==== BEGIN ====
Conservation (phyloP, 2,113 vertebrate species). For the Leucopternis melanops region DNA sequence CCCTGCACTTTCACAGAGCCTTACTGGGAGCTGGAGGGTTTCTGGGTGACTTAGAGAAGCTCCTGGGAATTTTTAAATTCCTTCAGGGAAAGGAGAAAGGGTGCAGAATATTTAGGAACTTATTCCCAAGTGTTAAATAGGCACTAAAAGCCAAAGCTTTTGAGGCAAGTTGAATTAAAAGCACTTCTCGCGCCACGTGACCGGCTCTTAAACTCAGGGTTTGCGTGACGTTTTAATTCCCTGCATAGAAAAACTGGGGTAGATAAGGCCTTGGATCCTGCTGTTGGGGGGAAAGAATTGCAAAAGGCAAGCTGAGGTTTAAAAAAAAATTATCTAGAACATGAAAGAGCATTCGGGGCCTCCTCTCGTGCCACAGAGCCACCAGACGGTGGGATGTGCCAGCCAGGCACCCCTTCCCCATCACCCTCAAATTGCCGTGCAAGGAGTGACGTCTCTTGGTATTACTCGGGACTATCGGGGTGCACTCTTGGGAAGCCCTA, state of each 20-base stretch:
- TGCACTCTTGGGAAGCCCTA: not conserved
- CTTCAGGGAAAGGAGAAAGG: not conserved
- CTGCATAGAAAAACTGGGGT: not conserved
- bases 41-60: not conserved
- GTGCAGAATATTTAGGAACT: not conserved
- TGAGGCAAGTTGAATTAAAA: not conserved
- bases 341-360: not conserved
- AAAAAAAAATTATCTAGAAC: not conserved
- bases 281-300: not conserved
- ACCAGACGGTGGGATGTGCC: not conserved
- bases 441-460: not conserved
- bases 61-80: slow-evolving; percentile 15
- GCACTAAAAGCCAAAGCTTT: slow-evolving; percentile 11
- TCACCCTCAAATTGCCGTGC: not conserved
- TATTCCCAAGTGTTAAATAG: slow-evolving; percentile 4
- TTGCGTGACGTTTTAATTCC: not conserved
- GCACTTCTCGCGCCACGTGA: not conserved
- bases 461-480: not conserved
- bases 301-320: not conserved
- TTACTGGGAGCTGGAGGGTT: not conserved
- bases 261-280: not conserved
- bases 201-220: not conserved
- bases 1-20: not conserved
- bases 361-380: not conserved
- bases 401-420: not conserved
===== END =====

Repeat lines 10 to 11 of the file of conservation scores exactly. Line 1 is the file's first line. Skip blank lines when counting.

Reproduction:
- bases 281-300: not conserved
- ACCAGACGGTGGGATGTGCC: not conserved